The crew of a Finnish air force Boeing F-18D escaped without life-threatening injuries when their recently restored aircraft crashed during a training flight on 21 January.

The Finnish air force says the pilots ejected from an altitude of around 14,800ft (4,500m), with the aircraft having then crashed in a field in a sparsely populated area near the town of Juupajoki, around 175km (95nm) north of Helsinki.

Finnish F-18D crash site - Finnish air force 

Finnish F-18D crash rescue - Finnish air force

Both images © Finnish air force

Both pilots were recovered by rescue helicopter (Copterline Eurocopter EC135 OH-HCO pictured above) and flown to hospital to receive medical treatment.

Service sources later told local media that the aircraft was believed to have lost control after going into a tail slide following a high-speed dive.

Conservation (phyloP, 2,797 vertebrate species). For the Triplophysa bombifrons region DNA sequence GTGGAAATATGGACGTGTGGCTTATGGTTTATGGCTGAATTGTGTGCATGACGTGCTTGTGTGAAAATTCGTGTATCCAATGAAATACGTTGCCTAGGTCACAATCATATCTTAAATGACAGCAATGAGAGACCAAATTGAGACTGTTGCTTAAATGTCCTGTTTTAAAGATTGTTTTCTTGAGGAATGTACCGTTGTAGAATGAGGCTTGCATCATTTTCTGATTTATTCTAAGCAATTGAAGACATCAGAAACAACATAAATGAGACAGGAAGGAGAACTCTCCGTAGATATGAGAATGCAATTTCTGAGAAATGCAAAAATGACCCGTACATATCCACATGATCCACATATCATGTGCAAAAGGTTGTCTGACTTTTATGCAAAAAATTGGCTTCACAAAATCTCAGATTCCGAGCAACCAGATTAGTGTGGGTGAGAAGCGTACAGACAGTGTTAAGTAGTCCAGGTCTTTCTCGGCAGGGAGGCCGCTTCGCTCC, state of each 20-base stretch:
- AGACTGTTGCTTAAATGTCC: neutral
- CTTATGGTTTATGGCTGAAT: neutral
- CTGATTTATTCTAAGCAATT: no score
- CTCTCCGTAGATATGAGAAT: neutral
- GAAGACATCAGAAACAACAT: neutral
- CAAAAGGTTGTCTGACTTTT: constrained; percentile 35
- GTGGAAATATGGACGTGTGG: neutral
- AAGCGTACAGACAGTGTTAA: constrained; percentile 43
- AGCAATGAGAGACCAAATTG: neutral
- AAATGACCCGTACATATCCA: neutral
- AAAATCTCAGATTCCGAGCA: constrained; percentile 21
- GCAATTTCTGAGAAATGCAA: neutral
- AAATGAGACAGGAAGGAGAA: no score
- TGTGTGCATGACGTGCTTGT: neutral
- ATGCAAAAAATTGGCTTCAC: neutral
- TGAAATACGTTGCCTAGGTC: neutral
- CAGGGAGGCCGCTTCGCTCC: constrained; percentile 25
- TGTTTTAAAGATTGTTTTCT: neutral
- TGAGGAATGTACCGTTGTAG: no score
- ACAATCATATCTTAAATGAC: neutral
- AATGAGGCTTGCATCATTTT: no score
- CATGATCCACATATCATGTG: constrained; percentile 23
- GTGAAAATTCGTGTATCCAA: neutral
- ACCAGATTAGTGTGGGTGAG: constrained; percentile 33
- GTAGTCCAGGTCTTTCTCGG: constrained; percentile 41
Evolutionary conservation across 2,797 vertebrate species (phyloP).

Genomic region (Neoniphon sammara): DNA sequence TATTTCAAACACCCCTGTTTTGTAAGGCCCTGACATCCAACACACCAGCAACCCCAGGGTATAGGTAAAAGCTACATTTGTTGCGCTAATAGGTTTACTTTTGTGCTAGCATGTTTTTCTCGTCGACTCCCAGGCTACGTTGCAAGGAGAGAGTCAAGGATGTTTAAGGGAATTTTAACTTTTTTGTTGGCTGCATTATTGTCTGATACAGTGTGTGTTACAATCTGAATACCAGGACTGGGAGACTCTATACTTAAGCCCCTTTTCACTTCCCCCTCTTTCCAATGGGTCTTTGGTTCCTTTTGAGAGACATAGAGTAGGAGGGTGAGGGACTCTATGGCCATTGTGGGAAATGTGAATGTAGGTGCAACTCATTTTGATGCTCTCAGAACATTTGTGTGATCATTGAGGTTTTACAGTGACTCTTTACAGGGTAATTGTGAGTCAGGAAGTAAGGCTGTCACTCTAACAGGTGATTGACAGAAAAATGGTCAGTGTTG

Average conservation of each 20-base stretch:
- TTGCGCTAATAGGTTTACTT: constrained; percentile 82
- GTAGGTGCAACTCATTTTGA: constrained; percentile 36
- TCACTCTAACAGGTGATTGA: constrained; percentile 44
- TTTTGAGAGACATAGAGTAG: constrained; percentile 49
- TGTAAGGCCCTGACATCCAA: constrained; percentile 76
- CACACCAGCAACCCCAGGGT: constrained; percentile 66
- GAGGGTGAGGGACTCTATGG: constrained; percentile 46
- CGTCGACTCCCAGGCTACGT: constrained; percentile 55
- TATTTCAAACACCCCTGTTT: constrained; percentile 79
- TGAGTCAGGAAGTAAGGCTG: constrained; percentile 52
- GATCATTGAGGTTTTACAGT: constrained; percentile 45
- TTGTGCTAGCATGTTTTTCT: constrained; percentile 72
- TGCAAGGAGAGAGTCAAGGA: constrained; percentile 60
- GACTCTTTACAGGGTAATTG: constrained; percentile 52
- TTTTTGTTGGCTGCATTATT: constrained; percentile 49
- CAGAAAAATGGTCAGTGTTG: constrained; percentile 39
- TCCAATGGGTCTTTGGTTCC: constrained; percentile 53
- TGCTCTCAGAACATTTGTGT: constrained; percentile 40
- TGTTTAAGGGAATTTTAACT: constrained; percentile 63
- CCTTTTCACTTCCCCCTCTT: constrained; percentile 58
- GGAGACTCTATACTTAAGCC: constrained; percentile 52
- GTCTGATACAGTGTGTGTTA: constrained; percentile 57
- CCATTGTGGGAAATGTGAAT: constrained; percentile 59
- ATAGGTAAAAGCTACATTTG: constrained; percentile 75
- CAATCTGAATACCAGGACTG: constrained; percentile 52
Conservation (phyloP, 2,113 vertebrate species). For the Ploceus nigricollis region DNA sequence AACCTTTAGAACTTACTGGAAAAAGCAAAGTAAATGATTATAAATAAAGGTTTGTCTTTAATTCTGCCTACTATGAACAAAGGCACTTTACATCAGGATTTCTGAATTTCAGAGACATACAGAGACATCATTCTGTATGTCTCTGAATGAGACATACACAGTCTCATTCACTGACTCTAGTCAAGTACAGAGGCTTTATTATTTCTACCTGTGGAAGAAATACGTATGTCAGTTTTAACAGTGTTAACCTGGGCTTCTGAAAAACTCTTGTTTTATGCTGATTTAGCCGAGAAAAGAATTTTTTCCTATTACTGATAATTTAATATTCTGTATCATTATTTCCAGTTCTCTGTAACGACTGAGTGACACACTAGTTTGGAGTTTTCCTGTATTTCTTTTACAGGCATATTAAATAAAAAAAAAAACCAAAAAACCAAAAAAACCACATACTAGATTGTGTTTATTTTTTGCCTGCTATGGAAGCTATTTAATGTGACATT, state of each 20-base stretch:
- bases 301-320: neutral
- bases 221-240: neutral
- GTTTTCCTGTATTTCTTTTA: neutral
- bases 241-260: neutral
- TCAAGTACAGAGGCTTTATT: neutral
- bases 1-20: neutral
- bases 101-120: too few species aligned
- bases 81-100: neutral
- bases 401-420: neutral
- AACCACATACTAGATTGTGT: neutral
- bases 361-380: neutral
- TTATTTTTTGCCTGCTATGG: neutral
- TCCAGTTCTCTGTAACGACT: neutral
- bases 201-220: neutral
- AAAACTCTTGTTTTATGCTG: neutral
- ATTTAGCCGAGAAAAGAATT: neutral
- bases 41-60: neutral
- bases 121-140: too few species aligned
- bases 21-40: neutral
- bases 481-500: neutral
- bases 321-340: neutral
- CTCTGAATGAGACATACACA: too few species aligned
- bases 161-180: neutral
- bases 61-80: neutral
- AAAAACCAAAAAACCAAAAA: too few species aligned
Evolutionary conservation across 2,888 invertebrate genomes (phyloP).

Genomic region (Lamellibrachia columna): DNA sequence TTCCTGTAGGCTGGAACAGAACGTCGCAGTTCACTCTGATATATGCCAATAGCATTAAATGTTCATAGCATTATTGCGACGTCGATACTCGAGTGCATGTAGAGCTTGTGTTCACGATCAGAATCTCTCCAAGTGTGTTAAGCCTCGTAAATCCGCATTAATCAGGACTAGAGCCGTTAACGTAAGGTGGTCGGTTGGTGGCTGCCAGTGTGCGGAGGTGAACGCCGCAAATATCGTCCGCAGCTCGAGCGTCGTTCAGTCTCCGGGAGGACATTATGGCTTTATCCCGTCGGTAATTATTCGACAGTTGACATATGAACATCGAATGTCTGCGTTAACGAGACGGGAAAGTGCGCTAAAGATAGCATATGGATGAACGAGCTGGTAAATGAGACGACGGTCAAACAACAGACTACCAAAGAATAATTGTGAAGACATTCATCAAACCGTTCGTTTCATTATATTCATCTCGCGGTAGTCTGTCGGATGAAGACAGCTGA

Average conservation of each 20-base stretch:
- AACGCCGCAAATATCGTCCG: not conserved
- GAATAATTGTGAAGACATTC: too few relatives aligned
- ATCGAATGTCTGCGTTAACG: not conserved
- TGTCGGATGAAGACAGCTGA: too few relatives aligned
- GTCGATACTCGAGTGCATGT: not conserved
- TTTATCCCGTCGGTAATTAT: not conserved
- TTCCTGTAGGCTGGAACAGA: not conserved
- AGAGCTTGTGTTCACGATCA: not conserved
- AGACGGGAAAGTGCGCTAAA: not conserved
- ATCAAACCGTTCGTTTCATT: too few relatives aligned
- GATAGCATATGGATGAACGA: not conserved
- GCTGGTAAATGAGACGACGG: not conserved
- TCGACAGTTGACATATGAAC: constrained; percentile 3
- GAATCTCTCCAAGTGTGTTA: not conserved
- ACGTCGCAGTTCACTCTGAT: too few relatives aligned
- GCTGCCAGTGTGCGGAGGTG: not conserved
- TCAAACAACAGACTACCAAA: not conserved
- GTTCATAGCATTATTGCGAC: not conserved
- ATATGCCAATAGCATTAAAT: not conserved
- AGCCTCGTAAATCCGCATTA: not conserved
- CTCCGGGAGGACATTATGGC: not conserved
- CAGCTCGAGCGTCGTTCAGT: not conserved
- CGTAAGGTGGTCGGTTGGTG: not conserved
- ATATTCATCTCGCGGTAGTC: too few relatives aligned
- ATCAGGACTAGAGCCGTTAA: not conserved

The loss was the second mishap to have involved aircraft HN-468 inside a decade. The two-seat trainer had been badly damaged in a mid-air collision with a Finnish F-18C in November 2001, and had been returned to flight only last month (below) after a major rebuild programme performed by Patria.

 F-18D Finland - Finnish air force
© Finnish air force

Nicknamed the "Frankenhornet", it had returned to flight status on 3 December 2009, following the completion of a roughly 100,000h programme to bring it back to operational use.

Patria repaired the aircraft using structures sourced from a damaged F-18C, with major activities having included fitting a new starboard wing, engine intake and control surfaces, and making repairs to the aircraft's centre fuselage longeron.

 F-18D modifications - Patria

© Patria
HN-468's rebuild had taken over 100,000 man hours to complete

The air force has appointed a committee to investigate the cause of the accident, and says its work "will take months to complete".

Finland has an active fleet of 62 F-18s, including seven two-seat trainers and 55 single-seat fighters, according to Flightglobal's MiliCAS database.

Source: Flight International